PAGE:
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JL Crawford and AS McNeilly

Associations between granins (secretogranin II (SgII) and chromogranin A and B (CgA and CgB)) and gonadotrophins (LH and FSH) have been reported in rodents and they may interact to facilitate differential storage and secretion of LH and FSH. This study investigated the relationship between granins and gonadotrophins in sheep at different stages of the oestrous cycle. Thirty-four cycling ewes had their oestrous cycles synchronised, and were divided into late luteal (LL; n=5) and early (EF; n=4), mid (n=3) and late (LF; n=11) follicular stages, and 24-53 h (n=5), 80-100 h (n=3) and 120-144 h (n=3) after the preovulatory LH surge (PS). LHbeta mRNA levels were low in LF ewes (when plasma levels and pulse frequency of LH were high) but had increased by 80-100 h PS. In contrast, FSHbeta mRNA levels decreased during the follicular phase and plasma FSH concentrations followed a similar pattern, to peak at 24-53 h PS due to low plasma oestradiol levels. While alpha-gonadotrophin subunit (alpha-GSU), SgII and CgA mRNA levels did not change, CgB mRNA levels were elevated in EF ewes and had declined in ewes around the surge. Four distinctly sized mRNA transcripts ( approximately 1.3, 2.0, 2.8 and 3.2 kb) were observed for CgA mRNA, while a double band was observed for LHbeta mRNA that was subsequently reduced to a single band after 3'-poly(A) tail truncation. The long and short LHbeta transcripts were prevalent in follicular and luteal ewes respectively. Numbers of LH(+ve)/FSH(-ve) granules stored within gonadotrophs were not different in LL and LF ewes (even though proportions of LH(+ve) granules were higher in LF ewes), but were reduced at 24-53 h PS. The majority of LH(+ve) granules also contained SgII, although few CgA(+ve) granules were found. Granule partitioning was evident whereby FSH and CgA were located near the periphery, and LH and SgII throughout the matrix. In conclusion, increases in both storage of LH(+ve) granules and secretion of LH in LF ewes despite constant LHbeta mRNA levels was facilitated, at least in part, by improved LHbeta mRNA transcript stability. Fewer LH(+ve)/FSH(-ve) granules were in storage after the PS, which was mirrored by a reduction in LH pulsatile release. Surprisingly, in view of results in rodents indicating significant changes, SgII and CgA mRNA levels did not change over the oestrous cycle in sheep. Conversely, CgB mRNA levels decreased around the time of PS. These novel results illustrate major differences in granin-gonadotrophin interactions between sheep and rodents.

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JL Crawford, RJ Currie, and AS McNeilly

The pattern of replenishment of LH secretory granule stores in sheep pituitary gonadotrophs, after an induced LH surge, was determined by immunogold localisation at the ultrastructural level by electron microscopy. Twenty-four Welsh Mountain ewes were initially synchronised with progestagen devices for 14 days before luteolysis was induced by a prostaglandin F(2 alpha) analogue, cloprostenol. A further 24 h later, a preovulatory LH surge was induced by intravenous injection of a GnRH agonist, buserelin. Animals were divided into four groups (n=6) and blood sampled at 2 h intervals from 4 h prior, to 18 h after, buserelin administration and then at infrequent intervals (1 to 8 h) thereafter until death. Pulse profiles of LH were also obtained by an additional collection of blood samples within a 6 h window directly preceding death. Groups of animals were killed at 24, 48, 72 or 96 h after buserelin treatment. Pituitaries were dissected and processed for transmission electron microscopy and frozen for later molecular biological analysis. A characteristic preovulatory surge of LH was observed in all animals. The cytoplasm of gonadotrophs, in animals killed 24 h after buserelin treatment, was completely empty of secretory granules. This was associated with diminutive pituitary LH content, low pituitary GnRH binding levels and an almost complete absence (one pulse in one animal) of LH pulsatile secretion. Despite the lack of apparent secretory activity, clusters of exposed LH beta label present within the cytoplasm at this time and constant LHbeta mRNA expression levels irrespective of tissue collection time, suggest that the cell is actively synthesising LHbeta. The formation of sparse numbers of small LH beta immuno-labelled electron-dense secretory granules was apparent at 48 h after buserelin treatment, and replenishment of LH beta immuno-labelled granule stores continued until total granule numbers had increased two-fold (P<0.01) by 96 h post-treatment. Affiliated with granule replenishment was a significant increase in pituitary LH content (P<0.01), pituitary GnRH binding levels (P<0.01) and the restoration of LH pulsatile secretion. Despite the replenishment of granule stores with time, cytoplasmic area did not vary. These results suggest that restoration of pulsatile LH secretion after a preovulatory LH surge is related to replenishment of LH beta secretory granule stores and an increase in GnRH binding levels.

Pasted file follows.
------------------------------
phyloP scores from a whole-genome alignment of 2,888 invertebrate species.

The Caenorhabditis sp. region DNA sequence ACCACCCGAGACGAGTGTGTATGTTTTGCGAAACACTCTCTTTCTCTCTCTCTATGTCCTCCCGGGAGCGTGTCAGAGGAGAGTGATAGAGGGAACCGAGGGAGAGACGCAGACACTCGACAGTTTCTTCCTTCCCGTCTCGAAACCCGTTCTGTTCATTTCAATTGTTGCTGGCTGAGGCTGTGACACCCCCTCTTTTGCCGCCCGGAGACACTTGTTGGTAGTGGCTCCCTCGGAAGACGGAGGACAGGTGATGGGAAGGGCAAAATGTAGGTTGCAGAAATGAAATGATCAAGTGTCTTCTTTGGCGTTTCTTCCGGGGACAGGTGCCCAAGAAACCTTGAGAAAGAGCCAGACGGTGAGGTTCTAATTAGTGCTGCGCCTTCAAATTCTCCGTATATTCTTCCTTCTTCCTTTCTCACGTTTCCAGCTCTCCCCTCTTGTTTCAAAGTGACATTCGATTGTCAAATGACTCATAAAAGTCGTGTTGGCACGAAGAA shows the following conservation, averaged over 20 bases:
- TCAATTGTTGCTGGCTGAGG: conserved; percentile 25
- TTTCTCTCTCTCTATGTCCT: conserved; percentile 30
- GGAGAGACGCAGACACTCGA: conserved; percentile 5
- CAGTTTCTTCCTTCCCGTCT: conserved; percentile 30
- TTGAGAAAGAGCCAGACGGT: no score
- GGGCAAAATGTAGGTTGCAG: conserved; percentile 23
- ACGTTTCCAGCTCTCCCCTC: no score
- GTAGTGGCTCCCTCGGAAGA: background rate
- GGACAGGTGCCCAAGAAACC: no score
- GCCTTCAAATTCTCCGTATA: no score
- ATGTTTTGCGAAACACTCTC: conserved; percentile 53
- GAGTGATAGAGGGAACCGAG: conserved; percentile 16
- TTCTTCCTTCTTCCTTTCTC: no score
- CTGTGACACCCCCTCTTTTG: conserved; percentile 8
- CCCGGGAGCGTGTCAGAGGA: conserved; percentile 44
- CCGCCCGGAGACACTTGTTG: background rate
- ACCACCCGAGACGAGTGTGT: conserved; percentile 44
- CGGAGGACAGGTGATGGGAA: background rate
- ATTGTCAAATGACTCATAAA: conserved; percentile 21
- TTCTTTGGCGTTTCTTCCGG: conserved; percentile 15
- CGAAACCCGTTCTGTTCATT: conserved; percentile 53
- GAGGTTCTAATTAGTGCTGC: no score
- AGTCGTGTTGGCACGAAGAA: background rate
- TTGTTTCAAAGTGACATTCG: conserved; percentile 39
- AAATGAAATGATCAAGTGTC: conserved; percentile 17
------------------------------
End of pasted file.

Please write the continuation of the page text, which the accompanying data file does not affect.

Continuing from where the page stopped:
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L Nicol, McNeilly JR, M Stridsberg, JL Crawford, and AS McNeilly

The granin proteins secretogranin II (SgII) and chromogranin A (CgA) are commonly found associated with LH and/or FSH within specialised secretory granules in gonadotroph cells, and it is possible that they play an important role in the differential secretion of the gonadotrophins. In this study we have examined the regulation of the biosynthesis and secretion of SgII and CgA, in relation to LH secretion, in the LbetaT2 mouse pituitary gonadotroph cell line. Three experiments were carried out to investigate the effects of oestradiol (E2) and dexamethasone (Dex) in the presence and absence of GnRH (experiment 1), differing GnRH concentrations (experiment 2) and alterations in GnRH pulse frequency (experiment 3). In experiment 1, exposure to E2, Dex or E2+Dex, either with or without GnRH treatment, resulted in increased LH secretion. Steroids alone had no effect on LHbeta mRNA levels, but in the presence of GnRH LHbeta mRNA levels were increased in Dex- and E2+Dex-treated cells. GnRH receptor (GnRH-R) mRNA levels were up-regulated by Dex and E2+Dex, but were unaffected by GnRH. There were no steroid-induced changes in SgII or CgA mRNA, but increased levels of CgA mRNA were observed after GnRH treatment in cells cultured in the presence of Dex. In experiment 2, increasing concentrations of GnRH resulted in increases in LH secretion that were inversely dose-dependent. No changes in LHbeta, GnRH-R or SgII mRNA levels were observed, but there were dose-dependent increases in CgA mRNA levels. In experiment 3, GnRH was given as either 1 pulse/day or 4 pulses/day for 3 days. Both pulse regimes resulted in increased LH, SgII and CgA secretion compared with controls during the first 15 min pulse on day 3. Exposure to GnRH at 4 pulses/day increased LH and SgII secretion compared with controls during all 4 pulses, but secretion of both proteins was reduced during pulses 2-4 compared with pulse 1. CgA secretion also increased due to GnRH in pulse 1, but was decreased by GnRH treatment during pulse 2, and unchanged by GnRH during pulses 3 and 4. Total daily secretion of LH and SgII from cells given 1 pulse/day of GnRH increased compared with controls on all three treatment days, while total CgA secretion increased in response to GnRH on days 2 and 3 only. Intracellular levels of SgII, but not LH, decreased after GnRH treatment. In contrast, intracellular CgA was increased, but only after 4 pulses/day of GnRH. Levels of LHbeta, but not SgII, mRNA were increased by both pulse regimes, while CgA mRNA levels increased after 1 pulse/day of GnRH. These results indicate that there is a close correlation between the GnRH-stimulated release of LH and SgII from LbetaT2 cells, suggesting that SgII may have an influential role in the regulated secretion of LH, possibly by inducing LH aggregation to facilitate trafficking into secretory granules. CgA secretion does not appear to be closely associated with that of LH, but CgA expression does appear to be regulated by GnRH, which may indicate involvement in the control of LH secretion, possibly by influencing the proportion of LH in the different types of secretory granules.